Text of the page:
The ‘Living with ART’ study was conducted with 10 men and 10 women who had been on ART for more than one year and aimed at documenting people’s everyday life experiences over the time they were accessing ART to understand more about adjusting to life with HIV as a chronic condition. Working with a government hospital provided the advantage that participants could be traced even after they were transferred to a health centre where they could access ART closer to their homes. All the twenty participants were followed up once a month for a period of eight months and 12 (mainly females) completed all the scheduled visits. Due to the nature of their work, only three male participants completed the eight visits but each participant was visited at least five times.
A combination of qualitative methods were used e.g. in-depth interviews, life history calendars and observation to gain insights into the participants’ background and provide an in depth understanding of how PLHIV manage ART over a long period of time, and what the consequences of accessing ART are in relation to their personal experiences, relationships, social networks, livelihood, etc. The knowledge generated increases our understanding of the social factors that affect patient management of HIV as a chronic illness, and therefore the social contexts and processes that can undermine or support the success of ART delivery programs.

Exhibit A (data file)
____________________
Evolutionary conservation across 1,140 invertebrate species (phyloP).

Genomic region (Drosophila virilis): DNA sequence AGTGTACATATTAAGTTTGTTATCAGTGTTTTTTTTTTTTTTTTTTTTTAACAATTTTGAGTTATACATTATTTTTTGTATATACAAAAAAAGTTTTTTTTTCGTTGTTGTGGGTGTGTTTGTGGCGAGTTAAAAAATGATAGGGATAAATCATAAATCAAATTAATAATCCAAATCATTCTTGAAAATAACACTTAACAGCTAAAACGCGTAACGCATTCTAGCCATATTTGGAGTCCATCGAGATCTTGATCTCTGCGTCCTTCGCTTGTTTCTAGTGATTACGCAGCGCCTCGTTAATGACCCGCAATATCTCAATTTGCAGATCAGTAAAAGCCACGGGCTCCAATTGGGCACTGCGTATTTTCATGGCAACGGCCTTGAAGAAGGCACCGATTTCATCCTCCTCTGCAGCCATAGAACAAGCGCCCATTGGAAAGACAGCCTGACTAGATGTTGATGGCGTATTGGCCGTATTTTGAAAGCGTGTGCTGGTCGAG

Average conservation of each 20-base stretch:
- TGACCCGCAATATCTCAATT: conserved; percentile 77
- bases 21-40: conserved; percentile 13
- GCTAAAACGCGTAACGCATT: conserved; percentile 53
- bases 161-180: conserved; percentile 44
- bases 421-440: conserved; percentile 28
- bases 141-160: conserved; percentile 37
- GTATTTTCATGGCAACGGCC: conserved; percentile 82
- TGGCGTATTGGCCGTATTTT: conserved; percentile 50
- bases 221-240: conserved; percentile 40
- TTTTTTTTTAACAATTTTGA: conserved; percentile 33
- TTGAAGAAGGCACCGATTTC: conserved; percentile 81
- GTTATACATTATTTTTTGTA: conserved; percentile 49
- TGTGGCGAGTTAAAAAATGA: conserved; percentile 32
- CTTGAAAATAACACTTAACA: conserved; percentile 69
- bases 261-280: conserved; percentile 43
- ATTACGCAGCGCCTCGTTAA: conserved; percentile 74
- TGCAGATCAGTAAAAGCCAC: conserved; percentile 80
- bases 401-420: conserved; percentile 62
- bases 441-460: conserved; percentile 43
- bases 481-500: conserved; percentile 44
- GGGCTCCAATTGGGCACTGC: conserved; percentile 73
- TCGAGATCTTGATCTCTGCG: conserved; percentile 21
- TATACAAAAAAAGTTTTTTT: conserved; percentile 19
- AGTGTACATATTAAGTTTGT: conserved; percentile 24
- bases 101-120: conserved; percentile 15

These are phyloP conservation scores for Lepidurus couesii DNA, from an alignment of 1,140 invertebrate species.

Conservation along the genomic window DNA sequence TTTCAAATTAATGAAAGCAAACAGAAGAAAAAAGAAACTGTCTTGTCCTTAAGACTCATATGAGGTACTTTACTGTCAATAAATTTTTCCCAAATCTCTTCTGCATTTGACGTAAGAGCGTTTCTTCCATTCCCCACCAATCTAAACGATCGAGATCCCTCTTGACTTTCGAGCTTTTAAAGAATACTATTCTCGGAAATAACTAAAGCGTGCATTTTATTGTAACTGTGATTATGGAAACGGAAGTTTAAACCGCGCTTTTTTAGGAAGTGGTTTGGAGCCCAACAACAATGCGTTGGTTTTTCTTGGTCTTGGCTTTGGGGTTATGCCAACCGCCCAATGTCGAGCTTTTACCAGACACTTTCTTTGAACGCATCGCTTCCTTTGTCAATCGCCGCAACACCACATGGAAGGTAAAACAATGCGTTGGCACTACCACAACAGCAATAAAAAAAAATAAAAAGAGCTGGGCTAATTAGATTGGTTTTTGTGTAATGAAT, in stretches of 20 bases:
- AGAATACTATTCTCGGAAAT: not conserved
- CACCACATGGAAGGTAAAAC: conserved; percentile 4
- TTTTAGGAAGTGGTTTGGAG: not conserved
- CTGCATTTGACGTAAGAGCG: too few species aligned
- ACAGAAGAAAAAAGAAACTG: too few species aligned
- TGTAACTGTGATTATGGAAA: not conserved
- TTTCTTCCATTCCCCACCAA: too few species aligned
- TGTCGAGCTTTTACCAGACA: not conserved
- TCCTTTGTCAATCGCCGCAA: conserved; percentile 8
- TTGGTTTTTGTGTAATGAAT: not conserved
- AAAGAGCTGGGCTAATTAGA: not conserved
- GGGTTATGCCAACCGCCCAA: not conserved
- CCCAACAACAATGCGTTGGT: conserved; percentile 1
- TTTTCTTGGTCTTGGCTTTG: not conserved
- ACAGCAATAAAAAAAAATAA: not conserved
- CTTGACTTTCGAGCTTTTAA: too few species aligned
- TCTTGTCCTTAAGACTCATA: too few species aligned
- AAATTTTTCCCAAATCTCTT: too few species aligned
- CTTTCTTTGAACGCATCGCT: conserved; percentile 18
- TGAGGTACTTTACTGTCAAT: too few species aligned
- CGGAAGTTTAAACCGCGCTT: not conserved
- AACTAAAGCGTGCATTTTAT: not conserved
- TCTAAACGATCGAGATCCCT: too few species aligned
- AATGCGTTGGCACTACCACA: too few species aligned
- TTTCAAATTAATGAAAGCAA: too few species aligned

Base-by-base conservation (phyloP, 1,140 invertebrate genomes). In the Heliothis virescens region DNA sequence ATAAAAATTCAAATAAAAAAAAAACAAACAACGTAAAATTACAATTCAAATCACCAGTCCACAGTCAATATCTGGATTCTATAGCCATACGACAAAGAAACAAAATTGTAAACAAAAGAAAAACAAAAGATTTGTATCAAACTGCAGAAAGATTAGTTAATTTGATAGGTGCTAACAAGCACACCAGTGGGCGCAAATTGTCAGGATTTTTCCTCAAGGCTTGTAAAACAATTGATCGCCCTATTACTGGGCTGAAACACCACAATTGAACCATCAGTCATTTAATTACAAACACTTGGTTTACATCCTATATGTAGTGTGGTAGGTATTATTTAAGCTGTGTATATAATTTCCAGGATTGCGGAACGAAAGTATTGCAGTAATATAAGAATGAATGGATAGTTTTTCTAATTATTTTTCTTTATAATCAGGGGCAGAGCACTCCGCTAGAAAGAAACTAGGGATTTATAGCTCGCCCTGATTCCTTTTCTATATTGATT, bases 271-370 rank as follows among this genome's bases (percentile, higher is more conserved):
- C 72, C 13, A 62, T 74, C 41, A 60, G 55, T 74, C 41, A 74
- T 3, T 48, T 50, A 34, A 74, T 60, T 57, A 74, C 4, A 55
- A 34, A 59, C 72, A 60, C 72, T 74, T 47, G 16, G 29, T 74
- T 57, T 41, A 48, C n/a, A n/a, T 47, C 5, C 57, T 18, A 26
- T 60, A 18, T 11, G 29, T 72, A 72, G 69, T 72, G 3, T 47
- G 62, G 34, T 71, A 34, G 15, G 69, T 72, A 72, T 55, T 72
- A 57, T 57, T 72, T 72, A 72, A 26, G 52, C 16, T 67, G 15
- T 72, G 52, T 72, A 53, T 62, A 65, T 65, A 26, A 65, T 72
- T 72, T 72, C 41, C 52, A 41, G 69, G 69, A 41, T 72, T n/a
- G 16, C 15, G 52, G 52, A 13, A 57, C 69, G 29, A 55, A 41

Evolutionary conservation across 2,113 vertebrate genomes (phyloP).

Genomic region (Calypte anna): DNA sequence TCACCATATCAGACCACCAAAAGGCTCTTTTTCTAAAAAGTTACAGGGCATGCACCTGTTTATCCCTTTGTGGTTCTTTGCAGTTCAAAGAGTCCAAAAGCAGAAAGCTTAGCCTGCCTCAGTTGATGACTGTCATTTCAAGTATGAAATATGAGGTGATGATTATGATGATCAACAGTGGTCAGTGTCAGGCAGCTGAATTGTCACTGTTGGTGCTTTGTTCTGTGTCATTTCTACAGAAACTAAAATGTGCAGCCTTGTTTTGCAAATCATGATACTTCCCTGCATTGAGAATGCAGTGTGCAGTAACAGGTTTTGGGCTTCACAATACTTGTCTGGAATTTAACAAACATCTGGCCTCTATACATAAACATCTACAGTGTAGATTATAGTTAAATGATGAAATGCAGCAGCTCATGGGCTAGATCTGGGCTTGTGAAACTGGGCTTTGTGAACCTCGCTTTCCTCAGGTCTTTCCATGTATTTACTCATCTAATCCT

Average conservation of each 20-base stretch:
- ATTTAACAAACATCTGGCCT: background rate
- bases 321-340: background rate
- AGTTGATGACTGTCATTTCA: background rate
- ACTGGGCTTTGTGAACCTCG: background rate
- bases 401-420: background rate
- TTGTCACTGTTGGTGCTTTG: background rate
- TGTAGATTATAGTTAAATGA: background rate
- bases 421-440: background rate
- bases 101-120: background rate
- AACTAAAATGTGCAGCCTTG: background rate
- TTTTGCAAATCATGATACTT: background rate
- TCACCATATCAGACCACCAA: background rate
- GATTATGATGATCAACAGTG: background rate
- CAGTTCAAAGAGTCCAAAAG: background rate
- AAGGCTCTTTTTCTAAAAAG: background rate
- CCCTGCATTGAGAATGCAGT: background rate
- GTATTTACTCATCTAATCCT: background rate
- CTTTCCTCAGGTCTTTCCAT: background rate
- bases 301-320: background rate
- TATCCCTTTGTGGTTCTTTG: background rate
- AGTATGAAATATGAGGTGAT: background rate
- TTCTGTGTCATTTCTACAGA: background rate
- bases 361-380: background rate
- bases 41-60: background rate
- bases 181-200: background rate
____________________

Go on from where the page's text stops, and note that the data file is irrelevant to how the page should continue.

Kawuma, R.; Kiwanuka, T.; Zalwango, F. Living with antiretroviral therapy: A qualitative study of the lives of people living withHIV who have been taking antiretroviral therapy for more than one year in Wakiso District, Uganda. Evidence For Action Case Study No. 10 (2011), 2pp